Limit Fish While Pregnant? Study Questions Advice
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Mercury Linked to ADHD Behaviors, Even at Lower Levels continued...
What could be at play here, according to researcher Susan A. Korrick, MD, MPH, an associate physician at Brigham and Women’s Hospital in Boston, is that it's possible that a woman could eat a lot of fish low in mercury, and her children could "reap the benefits of the nutritional content of the fish" instead of the harm from the mercury.
Conversely, women who eat less fish that's high in mercury could have the opposite effect, making their children more prone to ADHD.
“Given that fish is a major source of mercury, it seems a little counterintuitive that both of these things could be observed simultaneously,” Korrick says. “Fish consumption and mercury exposure are related, but they aren’t identical.”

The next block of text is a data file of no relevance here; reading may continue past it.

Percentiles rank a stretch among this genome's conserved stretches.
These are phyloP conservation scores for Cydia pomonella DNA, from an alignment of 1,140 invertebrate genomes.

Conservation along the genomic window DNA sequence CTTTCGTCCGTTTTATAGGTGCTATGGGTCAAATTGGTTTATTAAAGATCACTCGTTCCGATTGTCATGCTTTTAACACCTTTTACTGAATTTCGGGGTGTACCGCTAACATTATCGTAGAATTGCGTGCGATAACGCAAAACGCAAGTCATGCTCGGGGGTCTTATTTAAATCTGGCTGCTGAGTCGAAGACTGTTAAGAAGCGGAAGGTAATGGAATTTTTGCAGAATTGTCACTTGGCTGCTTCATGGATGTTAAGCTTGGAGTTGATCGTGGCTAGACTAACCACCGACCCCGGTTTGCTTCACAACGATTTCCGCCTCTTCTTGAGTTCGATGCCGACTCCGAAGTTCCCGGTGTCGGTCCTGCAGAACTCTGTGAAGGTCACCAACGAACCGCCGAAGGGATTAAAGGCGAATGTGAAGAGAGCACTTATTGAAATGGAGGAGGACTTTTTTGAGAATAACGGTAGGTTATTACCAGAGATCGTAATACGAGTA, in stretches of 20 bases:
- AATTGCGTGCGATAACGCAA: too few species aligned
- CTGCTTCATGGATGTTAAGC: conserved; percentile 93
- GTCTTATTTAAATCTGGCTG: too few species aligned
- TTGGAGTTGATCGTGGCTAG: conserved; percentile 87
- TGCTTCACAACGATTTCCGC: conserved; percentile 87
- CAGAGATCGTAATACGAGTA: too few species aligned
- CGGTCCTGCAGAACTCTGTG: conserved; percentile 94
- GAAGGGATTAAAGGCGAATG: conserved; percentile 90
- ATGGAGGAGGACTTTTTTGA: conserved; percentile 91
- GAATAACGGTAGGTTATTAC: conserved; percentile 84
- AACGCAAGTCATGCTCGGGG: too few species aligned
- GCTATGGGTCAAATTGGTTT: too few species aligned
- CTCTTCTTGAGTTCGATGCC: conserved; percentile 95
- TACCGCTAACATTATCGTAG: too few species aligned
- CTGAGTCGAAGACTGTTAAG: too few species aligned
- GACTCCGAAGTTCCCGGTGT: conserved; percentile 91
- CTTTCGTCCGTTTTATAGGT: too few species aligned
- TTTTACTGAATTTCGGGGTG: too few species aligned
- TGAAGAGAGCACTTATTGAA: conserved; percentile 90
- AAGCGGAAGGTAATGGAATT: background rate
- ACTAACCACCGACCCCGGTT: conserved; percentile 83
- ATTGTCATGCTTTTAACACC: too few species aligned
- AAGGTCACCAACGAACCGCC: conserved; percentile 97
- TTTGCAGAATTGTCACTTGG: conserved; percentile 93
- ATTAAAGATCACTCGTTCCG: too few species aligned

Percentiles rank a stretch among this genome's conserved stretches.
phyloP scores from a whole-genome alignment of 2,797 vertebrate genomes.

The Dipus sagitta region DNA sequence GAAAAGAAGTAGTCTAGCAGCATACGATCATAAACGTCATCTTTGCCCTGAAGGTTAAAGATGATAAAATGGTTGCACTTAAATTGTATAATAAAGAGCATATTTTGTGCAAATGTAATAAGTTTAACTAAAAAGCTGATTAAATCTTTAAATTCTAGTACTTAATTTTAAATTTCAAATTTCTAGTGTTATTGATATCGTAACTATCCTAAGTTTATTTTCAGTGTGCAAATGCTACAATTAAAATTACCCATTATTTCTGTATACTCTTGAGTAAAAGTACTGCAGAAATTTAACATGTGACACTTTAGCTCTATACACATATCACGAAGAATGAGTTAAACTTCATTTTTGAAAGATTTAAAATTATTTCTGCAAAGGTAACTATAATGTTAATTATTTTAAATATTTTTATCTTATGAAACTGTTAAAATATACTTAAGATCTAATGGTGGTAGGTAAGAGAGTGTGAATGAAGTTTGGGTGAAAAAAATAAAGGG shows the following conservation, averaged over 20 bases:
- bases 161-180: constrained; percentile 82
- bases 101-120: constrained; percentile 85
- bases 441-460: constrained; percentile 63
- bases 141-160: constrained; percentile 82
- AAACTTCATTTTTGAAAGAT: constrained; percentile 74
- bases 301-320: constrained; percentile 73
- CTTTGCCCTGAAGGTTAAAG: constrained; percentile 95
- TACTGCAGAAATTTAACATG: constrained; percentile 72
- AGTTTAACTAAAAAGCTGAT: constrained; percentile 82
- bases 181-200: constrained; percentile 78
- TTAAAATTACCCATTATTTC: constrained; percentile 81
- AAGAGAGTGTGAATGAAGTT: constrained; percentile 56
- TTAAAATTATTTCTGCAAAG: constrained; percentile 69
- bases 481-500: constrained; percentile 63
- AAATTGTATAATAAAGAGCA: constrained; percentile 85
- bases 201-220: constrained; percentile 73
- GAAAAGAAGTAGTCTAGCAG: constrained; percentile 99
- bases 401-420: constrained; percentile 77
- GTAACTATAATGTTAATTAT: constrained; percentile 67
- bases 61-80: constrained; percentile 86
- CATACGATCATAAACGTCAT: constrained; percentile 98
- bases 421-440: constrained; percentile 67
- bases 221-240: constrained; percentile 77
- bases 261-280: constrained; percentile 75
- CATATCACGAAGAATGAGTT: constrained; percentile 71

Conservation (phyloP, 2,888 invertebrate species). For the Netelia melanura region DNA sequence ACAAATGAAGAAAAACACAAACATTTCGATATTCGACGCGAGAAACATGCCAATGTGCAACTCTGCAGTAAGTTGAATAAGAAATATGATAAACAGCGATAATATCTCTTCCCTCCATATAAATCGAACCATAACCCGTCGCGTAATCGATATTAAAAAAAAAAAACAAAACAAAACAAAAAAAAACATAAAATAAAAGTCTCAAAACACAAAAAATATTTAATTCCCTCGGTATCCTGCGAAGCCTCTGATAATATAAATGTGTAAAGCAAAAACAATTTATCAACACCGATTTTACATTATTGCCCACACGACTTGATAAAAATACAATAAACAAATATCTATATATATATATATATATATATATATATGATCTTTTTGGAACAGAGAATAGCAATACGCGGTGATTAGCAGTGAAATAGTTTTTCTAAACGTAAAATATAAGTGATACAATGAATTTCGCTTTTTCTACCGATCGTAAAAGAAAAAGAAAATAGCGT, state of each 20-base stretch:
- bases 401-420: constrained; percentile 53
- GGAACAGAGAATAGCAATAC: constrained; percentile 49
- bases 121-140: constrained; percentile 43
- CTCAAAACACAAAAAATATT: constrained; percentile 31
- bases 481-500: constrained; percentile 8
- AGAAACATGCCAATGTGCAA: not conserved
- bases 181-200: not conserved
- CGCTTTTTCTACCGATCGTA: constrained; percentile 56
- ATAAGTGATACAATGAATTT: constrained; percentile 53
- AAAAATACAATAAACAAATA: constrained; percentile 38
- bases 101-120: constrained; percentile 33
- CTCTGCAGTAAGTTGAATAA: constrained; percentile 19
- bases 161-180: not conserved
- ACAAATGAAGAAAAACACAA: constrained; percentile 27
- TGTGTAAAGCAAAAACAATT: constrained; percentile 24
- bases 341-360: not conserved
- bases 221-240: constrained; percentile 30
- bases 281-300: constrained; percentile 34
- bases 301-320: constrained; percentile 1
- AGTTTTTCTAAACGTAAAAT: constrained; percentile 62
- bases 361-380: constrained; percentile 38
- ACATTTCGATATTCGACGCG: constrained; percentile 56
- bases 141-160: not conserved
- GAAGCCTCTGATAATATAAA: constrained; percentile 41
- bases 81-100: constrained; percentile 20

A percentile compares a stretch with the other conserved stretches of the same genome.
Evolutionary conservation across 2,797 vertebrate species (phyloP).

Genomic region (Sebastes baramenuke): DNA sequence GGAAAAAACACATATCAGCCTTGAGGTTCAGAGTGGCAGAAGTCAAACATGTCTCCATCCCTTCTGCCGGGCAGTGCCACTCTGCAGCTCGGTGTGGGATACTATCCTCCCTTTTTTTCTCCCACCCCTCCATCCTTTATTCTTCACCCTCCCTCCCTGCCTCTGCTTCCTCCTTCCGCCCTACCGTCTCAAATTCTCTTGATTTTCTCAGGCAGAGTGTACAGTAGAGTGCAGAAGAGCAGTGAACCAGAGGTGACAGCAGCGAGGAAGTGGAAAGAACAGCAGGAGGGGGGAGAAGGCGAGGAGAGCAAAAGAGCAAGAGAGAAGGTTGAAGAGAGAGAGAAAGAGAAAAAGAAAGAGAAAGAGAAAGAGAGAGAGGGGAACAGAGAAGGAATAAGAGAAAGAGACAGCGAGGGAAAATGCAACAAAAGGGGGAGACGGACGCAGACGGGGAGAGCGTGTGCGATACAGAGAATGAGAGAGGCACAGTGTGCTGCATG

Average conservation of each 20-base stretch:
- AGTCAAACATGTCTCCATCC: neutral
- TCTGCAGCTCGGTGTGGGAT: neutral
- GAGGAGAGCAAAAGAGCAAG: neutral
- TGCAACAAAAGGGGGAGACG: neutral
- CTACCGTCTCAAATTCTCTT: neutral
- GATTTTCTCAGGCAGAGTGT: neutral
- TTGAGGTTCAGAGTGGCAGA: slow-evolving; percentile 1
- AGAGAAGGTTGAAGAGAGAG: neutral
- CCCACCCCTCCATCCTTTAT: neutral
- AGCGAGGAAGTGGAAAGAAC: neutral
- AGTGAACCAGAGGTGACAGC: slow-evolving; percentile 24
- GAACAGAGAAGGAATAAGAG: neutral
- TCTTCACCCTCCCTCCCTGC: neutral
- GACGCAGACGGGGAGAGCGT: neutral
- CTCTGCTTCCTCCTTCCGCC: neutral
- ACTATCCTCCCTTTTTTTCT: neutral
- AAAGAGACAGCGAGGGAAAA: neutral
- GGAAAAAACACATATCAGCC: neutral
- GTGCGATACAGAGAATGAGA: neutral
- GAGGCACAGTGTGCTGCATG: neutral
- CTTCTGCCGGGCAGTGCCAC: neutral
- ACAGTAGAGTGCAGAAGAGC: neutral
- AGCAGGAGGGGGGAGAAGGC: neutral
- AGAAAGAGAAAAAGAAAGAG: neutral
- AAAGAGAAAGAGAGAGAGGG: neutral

“It’s a complicated message, but the part that’s most important from a public health perspective is that fish is a very healthful food for women to eat during pregnancy. It’s healthy for women to eat fish during pregnancy as long as it’s low in mercury.”
Experts who were not involved in the study agree, saying that telling women not to eat fish while they’re pregnant to avoid mercury may be throwing the baby out with the bath water.
“The beneficial effects of fish intake are [confused] by the presence of mercury in fish. If you don’t take both of them into account, you tend to underestimate the beneficial effects of fish, and you underestimate the adverse consequences of mercury,” says Bruce P. Lanphear, MD, MPH, who studies the effect of environmental exposures on brain function at Simon Fraser University in Vancouver, Canada. Lanphear wrote an editorial on the new research.
“The message is that yes, we should be eating fish. Not only is it beneficial for learning abilities, it is protective against ADHD,” Lanphear says. “Just eat the fish that’s low in mercury.”